I could have also titled this article, “Two Places I Don’t Want to Be Right Now.” We haven’t been out much lately. We were about a week ahead of the curve on “social distancing;” we stopped eating from restaurants, going to the gym, and going to BJJ. My girlfriend works from home and my work is travel-based, so naturally that’s shut down right now. As a result we’ve been pretty isolated.
One of our few trips outside our house was yesterday. We went to the vet to pick up a few months’ worth of heartworm and flea/tick medication for the dogs. As we were headed to the vet I started thinking about our “safety margins” and whether they need adjusting. There are two places I absolutely don’t want to be right now: the hospital or jail. Don’t get me wrong; I never want to be in either of those places, but right now?
The Jailhouse or the Hospital
Definitely not. Why do we prepare for emergencies? We spend our time and money prepping to retain a sense of control during times of uncertainty. I want food security, so we have stockpiled stuff starting way back in May (as soon as we moved). We wanted resilient heating and cooling systems so even if we had to spend a winter without power, we could still warm our home and ourselves. Most of you probably carry guns to give yourself a sense of control against unpredictable, dangerous situations. What would make me surrender all of these things and more? Being in jail or in the hospital.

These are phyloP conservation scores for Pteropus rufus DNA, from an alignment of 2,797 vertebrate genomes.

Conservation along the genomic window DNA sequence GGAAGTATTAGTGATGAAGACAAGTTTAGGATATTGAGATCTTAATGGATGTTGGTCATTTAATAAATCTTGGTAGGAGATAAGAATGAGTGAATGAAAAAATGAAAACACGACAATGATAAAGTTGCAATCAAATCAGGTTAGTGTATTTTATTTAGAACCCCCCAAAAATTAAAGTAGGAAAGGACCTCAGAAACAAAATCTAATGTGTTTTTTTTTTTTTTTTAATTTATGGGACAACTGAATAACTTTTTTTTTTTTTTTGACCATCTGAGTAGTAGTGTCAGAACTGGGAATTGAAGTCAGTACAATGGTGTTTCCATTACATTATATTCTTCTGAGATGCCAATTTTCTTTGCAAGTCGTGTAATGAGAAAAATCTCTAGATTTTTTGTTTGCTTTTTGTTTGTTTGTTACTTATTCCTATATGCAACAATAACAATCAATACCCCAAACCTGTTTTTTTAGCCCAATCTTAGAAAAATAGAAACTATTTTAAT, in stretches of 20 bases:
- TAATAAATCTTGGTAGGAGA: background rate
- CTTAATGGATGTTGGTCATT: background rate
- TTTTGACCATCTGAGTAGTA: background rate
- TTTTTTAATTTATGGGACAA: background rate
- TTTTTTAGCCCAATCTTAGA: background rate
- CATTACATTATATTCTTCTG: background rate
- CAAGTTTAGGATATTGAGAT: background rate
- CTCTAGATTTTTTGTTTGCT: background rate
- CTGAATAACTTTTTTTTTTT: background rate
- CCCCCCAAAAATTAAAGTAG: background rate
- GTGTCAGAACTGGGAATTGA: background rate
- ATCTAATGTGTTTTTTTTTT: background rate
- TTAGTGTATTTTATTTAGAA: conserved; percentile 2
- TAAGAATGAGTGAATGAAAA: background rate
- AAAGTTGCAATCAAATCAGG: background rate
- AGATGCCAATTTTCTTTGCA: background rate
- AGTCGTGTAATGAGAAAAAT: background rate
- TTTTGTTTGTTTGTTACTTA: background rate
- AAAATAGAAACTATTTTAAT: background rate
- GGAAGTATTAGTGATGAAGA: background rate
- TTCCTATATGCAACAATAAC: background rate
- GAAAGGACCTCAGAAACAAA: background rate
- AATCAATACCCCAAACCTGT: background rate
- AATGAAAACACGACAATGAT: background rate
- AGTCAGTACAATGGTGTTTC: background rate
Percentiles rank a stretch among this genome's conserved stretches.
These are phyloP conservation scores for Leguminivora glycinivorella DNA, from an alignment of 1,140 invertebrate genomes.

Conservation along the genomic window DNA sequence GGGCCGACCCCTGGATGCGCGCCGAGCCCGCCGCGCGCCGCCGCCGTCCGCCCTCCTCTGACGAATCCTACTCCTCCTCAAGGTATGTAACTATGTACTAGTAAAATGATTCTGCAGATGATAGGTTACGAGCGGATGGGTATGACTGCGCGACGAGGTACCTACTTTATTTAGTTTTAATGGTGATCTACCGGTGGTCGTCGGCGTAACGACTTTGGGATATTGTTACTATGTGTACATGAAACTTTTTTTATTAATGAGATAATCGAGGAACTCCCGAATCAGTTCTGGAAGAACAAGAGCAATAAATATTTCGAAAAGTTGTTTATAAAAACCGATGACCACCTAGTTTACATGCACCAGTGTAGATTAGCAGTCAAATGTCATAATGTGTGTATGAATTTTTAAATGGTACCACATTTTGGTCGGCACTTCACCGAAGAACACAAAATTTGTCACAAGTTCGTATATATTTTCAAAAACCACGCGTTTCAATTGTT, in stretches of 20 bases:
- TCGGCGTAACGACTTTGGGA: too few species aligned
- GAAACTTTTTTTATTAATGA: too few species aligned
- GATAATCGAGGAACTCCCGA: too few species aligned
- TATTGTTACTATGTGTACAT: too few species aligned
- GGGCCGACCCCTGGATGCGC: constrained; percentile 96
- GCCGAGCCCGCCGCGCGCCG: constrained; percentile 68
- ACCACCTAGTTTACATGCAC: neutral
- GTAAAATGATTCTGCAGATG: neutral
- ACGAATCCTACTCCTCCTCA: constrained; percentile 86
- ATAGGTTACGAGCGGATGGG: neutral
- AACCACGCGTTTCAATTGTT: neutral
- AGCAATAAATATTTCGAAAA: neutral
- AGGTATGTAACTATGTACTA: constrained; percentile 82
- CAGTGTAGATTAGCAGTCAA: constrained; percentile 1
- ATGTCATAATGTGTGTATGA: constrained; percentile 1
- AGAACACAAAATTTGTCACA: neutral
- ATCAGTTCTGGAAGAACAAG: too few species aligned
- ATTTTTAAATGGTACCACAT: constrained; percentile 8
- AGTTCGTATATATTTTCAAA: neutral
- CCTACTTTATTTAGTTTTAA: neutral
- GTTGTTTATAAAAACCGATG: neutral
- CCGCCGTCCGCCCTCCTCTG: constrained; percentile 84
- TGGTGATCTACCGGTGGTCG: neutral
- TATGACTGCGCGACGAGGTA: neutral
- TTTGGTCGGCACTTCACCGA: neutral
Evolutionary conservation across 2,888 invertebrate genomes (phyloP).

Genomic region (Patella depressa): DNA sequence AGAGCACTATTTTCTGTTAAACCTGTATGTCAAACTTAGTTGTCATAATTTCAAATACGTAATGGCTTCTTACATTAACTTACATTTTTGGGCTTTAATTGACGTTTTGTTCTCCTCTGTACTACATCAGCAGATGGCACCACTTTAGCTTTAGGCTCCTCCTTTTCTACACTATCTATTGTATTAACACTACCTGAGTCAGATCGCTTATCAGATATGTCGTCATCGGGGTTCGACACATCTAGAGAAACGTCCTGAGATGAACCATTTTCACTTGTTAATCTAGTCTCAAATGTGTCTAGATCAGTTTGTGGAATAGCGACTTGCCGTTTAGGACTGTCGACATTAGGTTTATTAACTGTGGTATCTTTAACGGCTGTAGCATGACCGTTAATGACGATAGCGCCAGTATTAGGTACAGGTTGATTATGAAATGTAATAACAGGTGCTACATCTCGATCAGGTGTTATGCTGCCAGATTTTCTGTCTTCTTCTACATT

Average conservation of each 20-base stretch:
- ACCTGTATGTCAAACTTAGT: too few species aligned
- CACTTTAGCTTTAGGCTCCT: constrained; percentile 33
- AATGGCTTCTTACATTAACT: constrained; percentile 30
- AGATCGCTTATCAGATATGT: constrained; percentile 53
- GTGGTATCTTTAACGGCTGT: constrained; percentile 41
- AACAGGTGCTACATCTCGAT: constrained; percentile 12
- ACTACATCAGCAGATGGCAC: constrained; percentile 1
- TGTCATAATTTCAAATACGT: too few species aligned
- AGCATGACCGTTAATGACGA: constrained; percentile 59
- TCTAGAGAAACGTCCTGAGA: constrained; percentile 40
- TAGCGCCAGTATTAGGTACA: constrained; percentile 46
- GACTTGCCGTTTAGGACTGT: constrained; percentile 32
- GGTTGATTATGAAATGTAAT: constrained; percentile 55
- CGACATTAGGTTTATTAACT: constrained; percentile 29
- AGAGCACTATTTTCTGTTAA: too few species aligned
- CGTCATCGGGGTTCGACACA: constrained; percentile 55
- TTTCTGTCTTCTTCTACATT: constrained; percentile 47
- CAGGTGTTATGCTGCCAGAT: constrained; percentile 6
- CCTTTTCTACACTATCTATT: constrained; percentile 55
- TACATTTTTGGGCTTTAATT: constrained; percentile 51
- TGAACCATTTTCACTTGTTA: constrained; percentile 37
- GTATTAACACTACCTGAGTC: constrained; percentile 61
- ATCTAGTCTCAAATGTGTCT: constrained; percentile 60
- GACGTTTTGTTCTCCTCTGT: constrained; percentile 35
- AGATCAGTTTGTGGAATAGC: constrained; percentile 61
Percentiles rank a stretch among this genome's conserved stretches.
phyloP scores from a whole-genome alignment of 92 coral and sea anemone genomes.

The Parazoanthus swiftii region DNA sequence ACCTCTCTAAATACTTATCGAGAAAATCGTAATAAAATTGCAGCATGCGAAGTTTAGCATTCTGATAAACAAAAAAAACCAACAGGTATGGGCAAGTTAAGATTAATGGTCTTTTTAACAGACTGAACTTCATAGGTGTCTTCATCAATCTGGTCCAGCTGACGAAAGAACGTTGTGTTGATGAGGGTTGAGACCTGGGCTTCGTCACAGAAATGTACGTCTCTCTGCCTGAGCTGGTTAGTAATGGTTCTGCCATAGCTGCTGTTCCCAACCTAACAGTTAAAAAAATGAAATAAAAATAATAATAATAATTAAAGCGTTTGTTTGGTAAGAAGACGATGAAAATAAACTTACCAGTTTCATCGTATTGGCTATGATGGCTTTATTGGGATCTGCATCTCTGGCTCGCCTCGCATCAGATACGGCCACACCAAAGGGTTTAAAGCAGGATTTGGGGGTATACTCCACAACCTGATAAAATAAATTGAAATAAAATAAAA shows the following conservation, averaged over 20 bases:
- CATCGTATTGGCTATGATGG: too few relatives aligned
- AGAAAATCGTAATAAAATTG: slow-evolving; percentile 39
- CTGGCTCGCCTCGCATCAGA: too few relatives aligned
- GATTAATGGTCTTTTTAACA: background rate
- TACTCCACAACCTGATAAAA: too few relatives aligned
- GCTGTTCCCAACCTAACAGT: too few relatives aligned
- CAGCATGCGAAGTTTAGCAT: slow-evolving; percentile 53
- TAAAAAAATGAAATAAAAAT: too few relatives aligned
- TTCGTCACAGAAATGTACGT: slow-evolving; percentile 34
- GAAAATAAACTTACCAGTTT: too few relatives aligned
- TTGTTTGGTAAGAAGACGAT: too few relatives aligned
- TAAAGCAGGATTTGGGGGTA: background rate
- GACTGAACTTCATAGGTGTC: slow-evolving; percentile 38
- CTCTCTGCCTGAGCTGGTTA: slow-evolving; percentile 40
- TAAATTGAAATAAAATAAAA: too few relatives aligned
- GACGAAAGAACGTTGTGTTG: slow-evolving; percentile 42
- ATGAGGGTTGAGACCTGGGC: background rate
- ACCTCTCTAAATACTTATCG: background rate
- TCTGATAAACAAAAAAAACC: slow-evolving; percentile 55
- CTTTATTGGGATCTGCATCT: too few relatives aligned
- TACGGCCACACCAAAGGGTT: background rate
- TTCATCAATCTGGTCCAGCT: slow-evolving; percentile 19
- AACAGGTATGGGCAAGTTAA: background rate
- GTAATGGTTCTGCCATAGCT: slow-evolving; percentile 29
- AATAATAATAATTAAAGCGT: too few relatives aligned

What is the one thing you lack above all others in jail? Control. Control of anything. You can’t create your own food security by stockpiling food. If the water goes out, guess what? That’s right, you surely don’t have a stockpile of water. You can’t choose to limit or completely restrict your interaction with others. You can’t decide, “hey, this place is dangerous. I’m getting out of here.” Virtually all control is stripped from you when you enter the jailhouse. Also, a jail is a confined petri dish, as NY’s jails indicate.
And it’s the same thing with the hospital. You give up control in ways both different, and similar. You’re sleeping in a foreign environment that is largely unsecured. You’re disarmed. You may be sedated or attached to stuff that you can’t just pull out, or (especially currently) dependent on a ventilator or CPAP machine. If you’re there, there’s a reason; you may not be physically able to walk out, or sustain yourself for very long if you do.
Why would I be in jail? I don’t plan to be, but every time I leave my house I expose myself to at least some risk. I’m carrying a gun. I’m doing so “in the right,” both morally and legally. If I use my gun it will be morally and legally justified but. . . Well, you guys know how that is going to go, right? I’m probably not going to get a handshake and a wink from the sheriff.
Carrying a gun means you’re also carrying some legal risk. Things are getting tense. People are getting scared, and stabbing each other over toilet paper. If you haven’t been following news out of New York, over 5,000 NYPD police officers called in sick yesterday. Almost 1,000 of them are sick with COVID-19. And New York is letting prisoners out of jail. There’s a lot going on right now. The likelihood of using my gun on any given trip to town is probably a bit higher than it was two weeks ago.